ClamXav scan..

Discussion in 'MacBook Pro' started by Derekhk, May 16, 2010.

  1. Derekhk macrumors member

    Feb 21, 2010
    Did a ClamXav scan just now and came up with three detections. All three were classified as "PHISHING.HEURISTICS.EMAIL.SPOOFEDDOMAIN". I deleted the files immediately.

    How worried or not worried should I be?
  2. frannbug macrumors member

    Apr 6, 2009
    South West London, UK
    Invisible infection won't delete

    I've been getting .emlx files in my quarantine folder every few hours and they all seem to have come from my Time Machine backup folder. So I found the corresponding files on my hard drive, thinking that this would destroy the source and that no more would be backed up. All well and good, although I have to say that more kept coming and I secure deleted them every time.

    I have just returned to my computer, however, to find dozens of growl messages on my screen alerting me to the fact that invisible files have been found in the quarantine folder itself. So I did a search for invisible files and every one began with .BC. and a few random letters and numbers. I selected them all and looked for the contextual menu item to delete them. But there wasn't one. So I tried dragging them to the wastebin. I was asked for my password but even then the files were only copied to the bin, not moved. So how the heck do I get rid of these?

    I'm particularly anxious about this since they are all marked as being either Heuristics.Phishing.Email.SpoofedDomain or HTML.Phishing.Acc-4 files. Should I be worrying that they are reading all my passwords and sending them on? To the best of my knowledge we haven't had a Google van around here recently but even so I'd hate to think someone were sitting watching their computer collect all my bank details! :eek:

    What should I do, please?
  3. frannbug macrumors member

    Apr 6, 2009
    South West London, UK
    This is bad! ClamXav has found 118 infected files while I slept last night. They are multiplying horribly! I feel I am only dealing with symptoms rather than attacking the disease at source.

    I thought Macs were immune from malevolent attack. It would appear that those wonderful days are over!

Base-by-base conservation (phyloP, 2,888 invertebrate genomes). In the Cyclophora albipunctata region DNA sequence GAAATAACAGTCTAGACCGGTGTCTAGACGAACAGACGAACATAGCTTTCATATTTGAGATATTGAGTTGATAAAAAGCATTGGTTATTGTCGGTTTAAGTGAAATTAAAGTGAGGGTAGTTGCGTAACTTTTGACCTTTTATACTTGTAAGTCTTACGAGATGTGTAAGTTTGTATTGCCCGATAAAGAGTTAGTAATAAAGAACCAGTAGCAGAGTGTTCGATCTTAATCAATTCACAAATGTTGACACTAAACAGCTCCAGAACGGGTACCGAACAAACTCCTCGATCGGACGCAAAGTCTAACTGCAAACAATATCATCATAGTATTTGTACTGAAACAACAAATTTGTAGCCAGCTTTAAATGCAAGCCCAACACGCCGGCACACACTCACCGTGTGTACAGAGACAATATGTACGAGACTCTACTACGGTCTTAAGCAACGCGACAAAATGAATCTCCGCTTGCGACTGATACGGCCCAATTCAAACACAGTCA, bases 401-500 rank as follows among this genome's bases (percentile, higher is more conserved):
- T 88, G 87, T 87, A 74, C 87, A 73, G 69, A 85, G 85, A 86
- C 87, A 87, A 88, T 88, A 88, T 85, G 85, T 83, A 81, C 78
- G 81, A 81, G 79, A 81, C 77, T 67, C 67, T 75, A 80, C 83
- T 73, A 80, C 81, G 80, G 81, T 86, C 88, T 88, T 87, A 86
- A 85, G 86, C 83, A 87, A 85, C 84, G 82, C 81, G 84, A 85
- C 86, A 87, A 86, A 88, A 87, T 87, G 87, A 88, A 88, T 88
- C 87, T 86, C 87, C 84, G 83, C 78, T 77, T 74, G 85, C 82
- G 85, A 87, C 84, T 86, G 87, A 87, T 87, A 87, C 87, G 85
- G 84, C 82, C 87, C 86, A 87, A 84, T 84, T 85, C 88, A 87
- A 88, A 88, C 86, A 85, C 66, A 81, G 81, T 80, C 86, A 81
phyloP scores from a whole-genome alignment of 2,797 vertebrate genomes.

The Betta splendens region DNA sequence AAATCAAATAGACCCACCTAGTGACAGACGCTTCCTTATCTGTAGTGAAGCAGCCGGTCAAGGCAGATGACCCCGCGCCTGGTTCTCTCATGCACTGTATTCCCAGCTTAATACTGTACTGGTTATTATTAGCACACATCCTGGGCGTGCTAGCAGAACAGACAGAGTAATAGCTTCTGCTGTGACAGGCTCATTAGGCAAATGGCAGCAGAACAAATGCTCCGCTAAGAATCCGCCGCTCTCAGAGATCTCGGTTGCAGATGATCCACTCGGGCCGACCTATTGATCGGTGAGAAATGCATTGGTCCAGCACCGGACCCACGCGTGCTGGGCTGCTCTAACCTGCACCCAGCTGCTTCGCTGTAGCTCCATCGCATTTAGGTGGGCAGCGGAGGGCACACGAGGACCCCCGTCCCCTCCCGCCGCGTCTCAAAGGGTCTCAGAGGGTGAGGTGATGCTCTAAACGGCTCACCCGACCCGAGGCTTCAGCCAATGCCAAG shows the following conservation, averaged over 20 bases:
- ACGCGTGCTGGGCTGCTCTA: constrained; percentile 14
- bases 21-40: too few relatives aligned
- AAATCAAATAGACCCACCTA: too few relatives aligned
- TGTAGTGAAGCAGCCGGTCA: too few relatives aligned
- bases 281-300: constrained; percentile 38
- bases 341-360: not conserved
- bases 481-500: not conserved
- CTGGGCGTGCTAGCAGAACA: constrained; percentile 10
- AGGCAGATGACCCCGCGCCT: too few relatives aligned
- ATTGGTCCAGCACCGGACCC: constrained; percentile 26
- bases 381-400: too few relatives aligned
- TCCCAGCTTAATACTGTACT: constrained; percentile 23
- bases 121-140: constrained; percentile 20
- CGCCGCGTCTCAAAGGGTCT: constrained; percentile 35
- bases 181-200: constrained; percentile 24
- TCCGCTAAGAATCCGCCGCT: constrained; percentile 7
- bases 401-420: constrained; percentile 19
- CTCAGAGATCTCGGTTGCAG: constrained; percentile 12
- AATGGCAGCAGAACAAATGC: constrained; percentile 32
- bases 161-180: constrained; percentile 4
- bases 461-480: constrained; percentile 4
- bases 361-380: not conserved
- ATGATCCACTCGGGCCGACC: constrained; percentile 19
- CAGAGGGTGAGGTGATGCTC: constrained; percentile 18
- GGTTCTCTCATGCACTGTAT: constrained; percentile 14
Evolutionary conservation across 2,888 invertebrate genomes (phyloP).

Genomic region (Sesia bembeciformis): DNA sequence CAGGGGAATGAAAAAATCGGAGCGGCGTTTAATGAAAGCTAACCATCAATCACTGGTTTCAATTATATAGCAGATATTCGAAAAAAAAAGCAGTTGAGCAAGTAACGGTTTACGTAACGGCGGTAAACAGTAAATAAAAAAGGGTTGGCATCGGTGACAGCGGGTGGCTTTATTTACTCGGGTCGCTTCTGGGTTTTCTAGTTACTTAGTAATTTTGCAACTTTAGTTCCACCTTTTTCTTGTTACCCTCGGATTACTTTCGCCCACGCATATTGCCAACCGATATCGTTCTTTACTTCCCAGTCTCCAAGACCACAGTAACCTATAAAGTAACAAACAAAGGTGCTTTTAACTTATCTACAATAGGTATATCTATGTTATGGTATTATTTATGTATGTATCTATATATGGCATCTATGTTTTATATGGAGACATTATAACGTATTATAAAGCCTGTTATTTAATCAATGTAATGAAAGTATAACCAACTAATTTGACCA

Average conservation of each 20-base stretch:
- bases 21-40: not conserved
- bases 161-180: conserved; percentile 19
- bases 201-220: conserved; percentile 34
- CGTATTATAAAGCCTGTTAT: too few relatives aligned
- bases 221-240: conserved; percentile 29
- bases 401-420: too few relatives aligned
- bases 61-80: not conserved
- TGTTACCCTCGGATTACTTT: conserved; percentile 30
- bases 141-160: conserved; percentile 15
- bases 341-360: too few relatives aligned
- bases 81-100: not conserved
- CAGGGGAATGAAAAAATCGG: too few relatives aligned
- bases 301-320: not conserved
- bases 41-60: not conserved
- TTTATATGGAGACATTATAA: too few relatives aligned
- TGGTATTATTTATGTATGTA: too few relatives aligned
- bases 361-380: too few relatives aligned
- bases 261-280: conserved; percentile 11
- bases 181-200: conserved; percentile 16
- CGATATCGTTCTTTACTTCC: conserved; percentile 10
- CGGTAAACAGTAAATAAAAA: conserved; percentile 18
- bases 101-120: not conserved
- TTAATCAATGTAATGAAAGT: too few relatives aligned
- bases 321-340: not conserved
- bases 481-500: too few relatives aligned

4. aimbdd macrumors 6502a

    Dec 10, 2008
    East Cost
    lol or maybe its just the scanner going crazy :p
  5. GGJstudios, Nov 11, 2010
    Last edited: Nov 11, 2010

    GGJstudios macrumors Westmere


    May 16, 2008
    No computer has ever been immune to attack by malware, including Macs. While there are no viruses in the wild that run on current Mac OS X, there are still trojans that require the user to actively install them in order to run.
    • .emlx files are simply individual Mail messages. They are not malware.
    • Heuristics.Phishing.Email.SpoofedDomain and HTML.Phishing.Acc-4 refer to phishing emails. They are not viruses or trojans. They are simply emails designed to trick you into giving out information. If you don't reply to the emails or click the links, you have nothing to worry about.
    • Some Google searching for "Heuristics.Phishing.Email.SpoofedDomain" reveals many instances where ClamXav appears to be giving false positives. In other words, it thinks you're infected, but you're not.
    • Unless you are doing things like installing pirated software or installing codecs from porn sites, you have very little chance of having your Mac infected by anything.
    • While you may choose to run ClamXav or another AV app, it's quite unnecessary for the protection of your Mac.
    Knowledge is power. Arm yourself: Mac Virus/Malware Info
  6. frannbug macrumors member

    Apr 6, 2009
    South West London, UK
    Thanks for that information. The .emlx files came from a phishing email I had about six months ago. It was from an eBay member, asking why I hadn't paid for items I hadn't ordered and my response was to send it straight to eBay's spoof address. That makes sense.

    But what about all these .BC. invisible files? What are they and should I be disposing of them? If it's a case of ClamXav suddenly being over vigilant, then might I have removed some files that are a vital part of some software, for example? I've blitzed several hundred of them in the last 24 hours.

    And why does all this start at the same time, about six months after the dodgy emails arrived? Why didn't ClamXav notice I hadn't thrown them away when they first appeared? It appears to me that the emails contained some sort of time bomb that kicked in because ClamXav has scanned my disks many times since the emails arrived in my inbox.